Earlier this year, in the midst of the COVID-19 pandemic, the world’s first completely virtual art museum, VOMA (Virtual Online Museum of Art), opened its “doors.”
More recently available on more devices, VOMA offers not only high-quality images of a variety of art pieces but also a virtual museum building, complete with an outdoor sculpture pavilion, that gives the works spatial context.
3D virtual museum tours aren’t new—I posted a few earlier this year—but VOMA is unique in that it’s a permanent museum without any kind of physical building that really tries to replicate, as much as possible, the feeling of actually standing in front of the world’s greatest works of art. And it’s available online for PC, Android, Apple, and even some VR systems.
Why a Virtual Museum?
Last week I attended a virtual talk and tour with founder Stuart Semple and director Lee Cavaliere, and it was fascinating to hear about the inspiration and process behind VOMA.
While Semple and Cavaliere’s team decided to go live with the museum early due to the global pandemic, VOMA has been in the works for much longer than that, and the intentions behind it are much further reaching.
Semple noted how galleries and museums have been trying to engage online audiences for a long time and have made renewed efforts during the COVID-19 crisis, but they’ve been slow to find real innovation. “They’re late to every party,” he said, and many of them have just been trying to utilize basic website formats, which don’t have the same effect as a virtual display space like VOMA.
The new museum isn’t just about creating another way for art lovers to experience art; it’s also about ownership and accessibility. In the talk, Cavaliere discussed the fact that the art world is “so out of reach for so many people.” While some have the ability to hop on a plane and go to the Louvre, others will never have the chance to see most, if any, of the world’s greatest art pieces in person.
VOMA doesn’t completely remove these limitations, but it does allow anyone with an internet connection to experience art in what the museum’s creators argue is a much more personal way than has previously been available. And because patrons can access the museum for free from anywhere, there’s almost a sense that they have some part in its ownership. Semple and Cavaliere plan to further expand this feeling by allowing museum visitors to make suggestions and have a say in the way the virtual institution is run.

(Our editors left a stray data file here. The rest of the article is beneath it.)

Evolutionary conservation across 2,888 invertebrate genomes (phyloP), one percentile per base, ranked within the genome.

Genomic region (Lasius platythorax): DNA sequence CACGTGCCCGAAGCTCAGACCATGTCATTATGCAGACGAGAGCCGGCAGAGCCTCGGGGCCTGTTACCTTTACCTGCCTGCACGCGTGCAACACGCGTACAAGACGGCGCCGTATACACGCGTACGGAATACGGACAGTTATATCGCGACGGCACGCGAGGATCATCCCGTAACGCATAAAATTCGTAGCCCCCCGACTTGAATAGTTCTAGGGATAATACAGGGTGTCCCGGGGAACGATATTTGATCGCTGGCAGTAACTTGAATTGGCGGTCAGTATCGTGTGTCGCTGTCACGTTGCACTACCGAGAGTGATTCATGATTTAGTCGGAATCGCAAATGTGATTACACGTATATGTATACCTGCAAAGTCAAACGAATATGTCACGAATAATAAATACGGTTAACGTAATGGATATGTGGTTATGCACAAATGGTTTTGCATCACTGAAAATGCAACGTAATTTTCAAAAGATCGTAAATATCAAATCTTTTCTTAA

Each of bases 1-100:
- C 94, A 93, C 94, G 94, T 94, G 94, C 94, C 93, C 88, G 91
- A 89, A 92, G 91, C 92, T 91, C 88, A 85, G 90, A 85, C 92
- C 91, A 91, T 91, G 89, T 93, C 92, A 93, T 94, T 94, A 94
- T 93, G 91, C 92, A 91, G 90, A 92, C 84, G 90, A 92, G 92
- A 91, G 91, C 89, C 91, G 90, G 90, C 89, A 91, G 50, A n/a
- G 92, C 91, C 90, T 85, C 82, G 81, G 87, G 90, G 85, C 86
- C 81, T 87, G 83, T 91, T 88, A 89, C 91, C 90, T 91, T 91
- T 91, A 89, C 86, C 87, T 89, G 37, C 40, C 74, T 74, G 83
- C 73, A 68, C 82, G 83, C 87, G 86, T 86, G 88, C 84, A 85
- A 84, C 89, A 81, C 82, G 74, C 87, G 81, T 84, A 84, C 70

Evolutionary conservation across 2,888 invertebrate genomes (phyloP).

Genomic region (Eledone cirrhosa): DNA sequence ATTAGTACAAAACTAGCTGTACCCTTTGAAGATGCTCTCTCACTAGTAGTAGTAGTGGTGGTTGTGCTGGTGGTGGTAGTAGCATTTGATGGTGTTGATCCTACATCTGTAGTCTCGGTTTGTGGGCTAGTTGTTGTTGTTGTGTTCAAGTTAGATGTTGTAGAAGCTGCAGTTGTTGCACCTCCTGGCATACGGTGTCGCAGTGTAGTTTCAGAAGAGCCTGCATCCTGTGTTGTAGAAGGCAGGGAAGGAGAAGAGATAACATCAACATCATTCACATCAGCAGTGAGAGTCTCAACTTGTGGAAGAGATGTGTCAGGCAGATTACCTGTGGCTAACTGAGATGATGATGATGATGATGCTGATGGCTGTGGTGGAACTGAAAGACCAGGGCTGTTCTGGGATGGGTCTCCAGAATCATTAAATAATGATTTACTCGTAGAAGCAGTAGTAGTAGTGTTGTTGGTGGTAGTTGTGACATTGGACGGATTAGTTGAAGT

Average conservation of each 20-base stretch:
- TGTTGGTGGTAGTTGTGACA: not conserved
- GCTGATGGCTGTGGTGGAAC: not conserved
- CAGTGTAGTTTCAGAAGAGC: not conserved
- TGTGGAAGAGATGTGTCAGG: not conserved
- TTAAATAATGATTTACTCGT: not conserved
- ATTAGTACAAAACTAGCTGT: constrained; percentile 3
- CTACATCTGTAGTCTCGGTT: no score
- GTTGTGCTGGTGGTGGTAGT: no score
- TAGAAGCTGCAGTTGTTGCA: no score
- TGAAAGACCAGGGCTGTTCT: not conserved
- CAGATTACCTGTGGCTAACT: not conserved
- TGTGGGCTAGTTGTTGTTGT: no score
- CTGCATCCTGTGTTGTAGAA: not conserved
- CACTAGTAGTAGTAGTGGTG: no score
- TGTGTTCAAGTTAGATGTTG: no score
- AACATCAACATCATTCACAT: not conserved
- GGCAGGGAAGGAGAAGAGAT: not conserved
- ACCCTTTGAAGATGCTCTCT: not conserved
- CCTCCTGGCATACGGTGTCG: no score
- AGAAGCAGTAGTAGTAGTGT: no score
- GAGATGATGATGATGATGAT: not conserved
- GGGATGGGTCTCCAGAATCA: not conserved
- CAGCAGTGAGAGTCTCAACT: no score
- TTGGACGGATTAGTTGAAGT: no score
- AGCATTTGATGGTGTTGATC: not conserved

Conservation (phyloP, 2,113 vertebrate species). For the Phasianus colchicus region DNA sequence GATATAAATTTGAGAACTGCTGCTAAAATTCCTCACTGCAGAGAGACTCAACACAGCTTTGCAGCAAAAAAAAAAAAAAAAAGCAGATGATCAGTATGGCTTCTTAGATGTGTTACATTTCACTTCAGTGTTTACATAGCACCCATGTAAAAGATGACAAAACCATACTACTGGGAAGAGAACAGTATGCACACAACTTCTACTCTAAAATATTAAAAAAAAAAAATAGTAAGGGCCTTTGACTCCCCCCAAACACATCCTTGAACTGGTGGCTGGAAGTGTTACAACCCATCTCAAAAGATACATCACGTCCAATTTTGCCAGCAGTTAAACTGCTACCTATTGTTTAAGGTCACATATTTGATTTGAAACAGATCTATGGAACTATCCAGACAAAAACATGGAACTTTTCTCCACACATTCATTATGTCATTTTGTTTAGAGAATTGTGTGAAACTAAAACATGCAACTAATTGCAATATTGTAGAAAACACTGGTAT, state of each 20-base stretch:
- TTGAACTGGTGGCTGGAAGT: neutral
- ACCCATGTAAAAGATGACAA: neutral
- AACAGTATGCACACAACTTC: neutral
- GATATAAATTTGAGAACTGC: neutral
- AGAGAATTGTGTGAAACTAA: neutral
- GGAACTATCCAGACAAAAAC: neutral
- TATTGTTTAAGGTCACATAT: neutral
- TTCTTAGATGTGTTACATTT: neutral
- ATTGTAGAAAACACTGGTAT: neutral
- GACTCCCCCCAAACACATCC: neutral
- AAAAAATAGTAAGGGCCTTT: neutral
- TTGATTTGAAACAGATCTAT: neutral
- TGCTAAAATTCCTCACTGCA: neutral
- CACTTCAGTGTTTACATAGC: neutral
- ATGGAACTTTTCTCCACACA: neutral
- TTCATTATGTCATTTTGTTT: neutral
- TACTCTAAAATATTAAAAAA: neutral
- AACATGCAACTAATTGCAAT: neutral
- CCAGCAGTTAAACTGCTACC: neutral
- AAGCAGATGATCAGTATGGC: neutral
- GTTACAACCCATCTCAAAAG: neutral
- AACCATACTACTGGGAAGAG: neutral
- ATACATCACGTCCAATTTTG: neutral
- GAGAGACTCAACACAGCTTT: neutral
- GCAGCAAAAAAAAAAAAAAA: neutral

As long as they can get high quality images and permission to use them, the VOMA team can show anything. They’re not even limited by a finite amount of space or a particular configuration. “When you haven’t got a building to worry about, you’re mind-bogglingly free,” Cavaliere mused.
They plan to make full use of that flexibility, allowing the building to evolve over time and showing unique exhibitions, which could eventually even include digital recreations of lost and destroyed work. The possibilities are endless.
You can visit the online museum space here: https://voma.space/. Currently on display are exhibitions titled “As We Meet,” which is based around the theme of “Meetings, conversations and reunions between artists over the centuries,” and “Degenerate Art,” which recreates a 1937 Nazi exhibition that intended to discredit the work of artists the party deemed “degenerate.”
What Do You Think About VOMA?
Is it worth the effort and resources to create virtual art spaces? Should more galleries and museums go this direction? If you’ve visited VOMA, what was your experience like? Share your thoughts in the comments below.